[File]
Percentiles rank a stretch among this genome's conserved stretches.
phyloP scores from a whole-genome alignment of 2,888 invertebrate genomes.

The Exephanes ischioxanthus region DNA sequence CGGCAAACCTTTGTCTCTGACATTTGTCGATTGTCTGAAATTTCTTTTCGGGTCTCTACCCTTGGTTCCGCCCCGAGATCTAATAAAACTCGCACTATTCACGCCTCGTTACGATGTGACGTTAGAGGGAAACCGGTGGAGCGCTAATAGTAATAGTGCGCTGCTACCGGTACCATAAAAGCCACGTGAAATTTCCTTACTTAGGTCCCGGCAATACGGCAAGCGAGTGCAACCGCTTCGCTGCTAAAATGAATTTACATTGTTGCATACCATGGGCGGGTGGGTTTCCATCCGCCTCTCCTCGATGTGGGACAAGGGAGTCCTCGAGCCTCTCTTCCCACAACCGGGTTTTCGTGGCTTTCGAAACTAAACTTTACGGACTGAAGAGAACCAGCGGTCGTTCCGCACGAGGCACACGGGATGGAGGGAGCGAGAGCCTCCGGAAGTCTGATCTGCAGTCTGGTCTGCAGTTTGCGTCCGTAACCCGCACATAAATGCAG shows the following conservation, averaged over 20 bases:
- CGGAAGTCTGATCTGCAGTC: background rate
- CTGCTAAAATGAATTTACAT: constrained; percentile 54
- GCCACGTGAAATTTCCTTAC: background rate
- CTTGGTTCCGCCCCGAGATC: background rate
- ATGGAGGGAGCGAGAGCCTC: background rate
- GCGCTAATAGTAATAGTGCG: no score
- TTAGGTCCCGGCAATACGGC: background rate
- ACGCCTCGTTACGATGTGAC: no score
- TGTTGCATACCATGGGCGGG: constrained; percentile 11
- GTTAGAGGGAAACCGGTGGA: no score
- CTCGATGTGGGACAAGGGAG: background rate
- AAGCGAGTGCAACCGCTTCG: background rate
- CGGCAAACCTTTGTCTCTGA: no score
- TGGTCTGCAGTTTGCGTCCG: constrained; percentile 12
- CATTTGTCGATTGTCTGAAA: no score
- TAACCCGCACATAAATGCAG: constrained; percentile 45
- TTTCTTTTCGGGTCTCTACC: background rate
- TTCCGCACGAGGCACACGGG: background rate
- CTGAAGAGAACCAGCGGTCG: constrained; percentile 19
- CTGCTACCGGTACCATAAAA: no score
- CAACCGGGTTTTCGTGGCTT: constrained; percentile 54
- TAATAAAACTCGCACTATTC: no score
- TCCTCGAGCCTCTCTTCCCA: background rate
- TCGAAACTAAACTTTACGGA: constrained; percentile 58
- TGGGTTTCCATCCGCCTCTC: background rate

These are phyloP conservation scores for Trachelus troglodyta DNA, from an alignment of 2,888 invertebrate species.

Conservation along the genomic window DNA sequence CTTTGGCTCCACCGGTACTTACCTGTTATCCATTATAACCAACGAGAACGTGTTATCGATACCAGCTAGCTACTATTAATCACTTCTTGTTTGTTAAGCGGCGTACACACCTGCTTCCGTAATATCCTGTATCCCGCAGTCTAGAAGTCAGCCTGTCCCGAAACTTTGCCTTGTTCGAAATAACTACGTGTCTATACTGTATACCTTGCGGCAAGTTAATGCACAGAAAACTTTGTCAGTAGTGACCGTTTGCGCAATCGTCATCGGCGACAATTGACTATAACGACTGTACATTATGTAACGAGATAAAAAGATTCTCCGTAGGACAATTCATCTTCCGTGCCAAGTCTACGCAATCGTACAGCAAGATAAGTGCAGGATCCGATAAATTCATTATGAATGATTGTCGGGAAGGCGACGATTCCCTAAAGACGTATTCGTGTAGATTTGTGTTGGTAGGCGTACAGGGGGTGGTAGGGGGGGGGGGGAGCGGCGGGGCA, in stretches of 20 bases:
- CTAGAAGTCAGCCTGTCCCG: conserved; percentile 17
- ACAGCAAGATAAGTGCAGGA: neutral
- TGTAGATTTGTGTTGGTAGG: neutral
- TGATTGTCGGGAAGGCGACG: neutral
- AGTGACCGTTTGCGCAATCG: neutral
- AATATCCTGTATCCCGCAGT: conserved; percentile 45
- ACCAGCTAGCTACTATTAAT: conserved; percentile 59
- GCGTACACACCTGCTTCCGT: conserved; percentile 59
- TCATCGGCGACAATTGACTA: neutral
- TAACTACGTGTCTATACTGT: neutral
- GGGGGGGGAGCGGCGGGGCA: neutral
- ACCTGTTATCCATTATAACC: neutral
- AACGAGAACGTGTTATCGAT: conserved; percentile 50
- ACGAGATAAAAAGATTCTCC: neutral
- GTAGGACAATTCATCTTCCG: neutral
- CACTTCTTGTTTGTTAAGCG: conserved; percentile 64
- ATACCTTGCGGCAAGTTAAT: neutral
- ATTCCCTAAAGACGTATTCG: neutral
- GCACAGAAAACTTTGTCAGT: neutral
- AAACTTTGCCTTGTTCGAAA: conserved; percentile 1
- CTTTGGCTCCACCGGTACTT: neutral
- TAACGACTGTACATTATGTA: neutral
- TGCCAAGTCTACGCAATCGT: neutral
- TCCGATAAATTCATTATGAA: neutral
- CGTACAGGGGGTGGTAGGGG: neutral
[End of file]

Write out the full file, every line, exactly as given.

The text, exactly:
Percentiles rank a stretch among this genome's conserved stretches.
phyloP scores from a whole-genome alignment of 2,888 invertebrate genomes.

The Exephanes ischioxanthus region DNA sequence CGGCAAACCTTTGTCTCTGACATTTGTCGATTGTCTGAAATTTCTTTTCGGGTCTCTACCCTTGGTTCCGCCCCGAGATCTAATAAAACTCGCACTATTCACGCCTCGTTACGATGTGACGTTAGAGGGAAACCGGTGGAGCGCTAATAGTAATAGTGCGCTGCTACCGGTACCATAAAAGCCACGTGAAATTTCCTTACTTAGGTCCCGGCAATACGGCAAGCGAGTGCAACCGCTTCGCTGCTAAAATGAATTTACATTGTTGCATACCATGGGCGGGTGGGTTTCCATCCGCCTCTCCTCGATGTGGGACAAGGGAGTCCTCGAGCCTCTCTTCCCACAACCGGGTTTTCGTGGCTTTCGAAACTAAACTTTACGGACTGAAGAGAACCAGCGGTCGTTCCGCACGAGGCACACGGGATGGAGGGAGCGAGAGCCTCCGGAAGTCTGATCTGCAGTCTGGTCTGCAGTTTGCGTCCGTAACCCGCACATAAATGCAG shows the following conservation, averaged over 20 bases:
- CGGAAGTCTGATCTGCAGTC: background rate
- CTGCTAAAATGAATTTACAT: constrained; percentile 54
- GCCACGTGAAATTTCCTTAC: background rate
- CTTGGTTCCGCCCCGAGATC: background rate
- ATGGAGGGAGCGAGAGCCTC: background rate
- GCGCTAATAGTAATAGTGCG: no score
- TTAGGTCCCGGCAATACGGC: background rate
- ACGCCTCGTTACGATGTGAC: no score
- TGTTGCATACCATGGGCGGG: constrained; percentile 11
- GTTAGAGGGAAACCGGTGGA: no score
- CTCGATGTGGGACAAGGGAG: background rate
- AAGCGAGTGCAACCGCTTCG: background rate
- CGGCAAACCTTTGTCTCTGA: no score
- TGGTCTGCAGTTTGCGTCCG: constrained; percentile 12
- CATTTGTCGATTGTCTGAAA: no score
- TAACCCGCACATAAATGCAG: constrained; percentile 45
- TTTCTTTTCGGGTCTCTACC: background rate
- TTCCGCACGAGGCACACGGG: background rate
- CTGAAGAGAACCAGCGGTCG: constrained; percentile 19
- CTGCTACCGGTACCATAAAA: no score
- CAACCGGGTTTTCGTGGCTT: constrained; percentile 54
- TAATAAAACTCGCACTATTC: no score
- TCCTCGAGCCTCTCTTCCCA: background rate
- TCGAAACTAAACTTTACGGA: constrained; percentile 58
- TGGGTTTCCATCCGCCTCTC: background rate

These are phyloP conservation scores for Trachelus troglodyta DNA, from an alignment of 2,888 invertebrate species.

Conservation along the genomic window DNA sequence CTTTGGCTCCACCGGTACTTACCTGTTATCCATTATAACCAACGAGAACGTGTTATCGATACCAGCTAGCTACTATTAATCACTTCTTGTTTGTTAAGCGGCGTACACACCTGCTTCCGTAATATCCTGTATCCCGCAGTCTAGAAGTCAGCCTGTCCCGAAACTTTGCCTTGTTCGAAATAACTACGTGTCTATACTGTATACCTTGCGGCAAGTTAATGCACAGAAAACTTTGTCAGTAGTGACCGTTTGCGCAATCGTCATCGGCGACAATTGACTATAACGACTGTACATTATGTAACGAGATAAAAAGATTCTCCGTAGGACAATTCATCTTCCGTGCCAAGTCTACGCAATCGTACAGCAAGATAAGTGCAGGATCCGATAAATTCATTATGAATGATTGTCGGGAAGGCGACGATTCCCTAAAGACGTATTCGTGTAGATTTGTGTTGGTAGGCGTACAGGGGGTGGTAGGGGGGGGGGGGAGCGGCGGGGCA, in stretches of 20 bases:
- CTAGAAGTCAGCCTGTCCCG: conserved; percentile 17
- ACAGCAAGATAAGTGCAGGA: neutral
- TGTAGATTTGTGTTGGTAGG: neutral
- TGATTGTCGGGAAGGCGACG: neutral
- AGTGACCGTTTGCGCAATCG: neutral
- AATATCCTGTATCCCGCAGT: conserved; percentile 45
- ACCAGCTAGCTACTATTAAT: conserved; percentile 59
- GCGTACACACCTGCTTCCGT: conserved; percentile 59
- TCATCGGCGACAATTGACTA: neutral
- TAACTACGTGTCTATACTGT: neutral
- GGGGGGGGAGCGGCGGGGCA: neutral
- ACCTGTTATCCATTATAACC: neutral
- AACGAGAACGTGTTATCGAT: conserved; percentile 50
- ACGAGATAAAAAGATTCTCC: neutral
- GTAGGACAATTCATCTTCCG: neutral
- CACTTCTTGTTTGTTAAGCG: conserved; percentile 64
- ATACCTTGCGGCAAGTTAAT: neutral
- ATTCCCTAAAGACGTATTCG: neutral
- GCACAGAAAACTTTGTCAGT: neutral
- AAACTTTGCCTTGTTCGAAA: conserved; percentile 1
- CTTTGGCTCCACCGGTACTT: neutral
- TAACGACTGTACATTATGTA: neutral
- TGCCAAGTCTACGCAATCGT: neutral
- TCCGATAAATTCATTATGAA: neutral
- CGTACAGGGGGTGGTAGGGG: neutral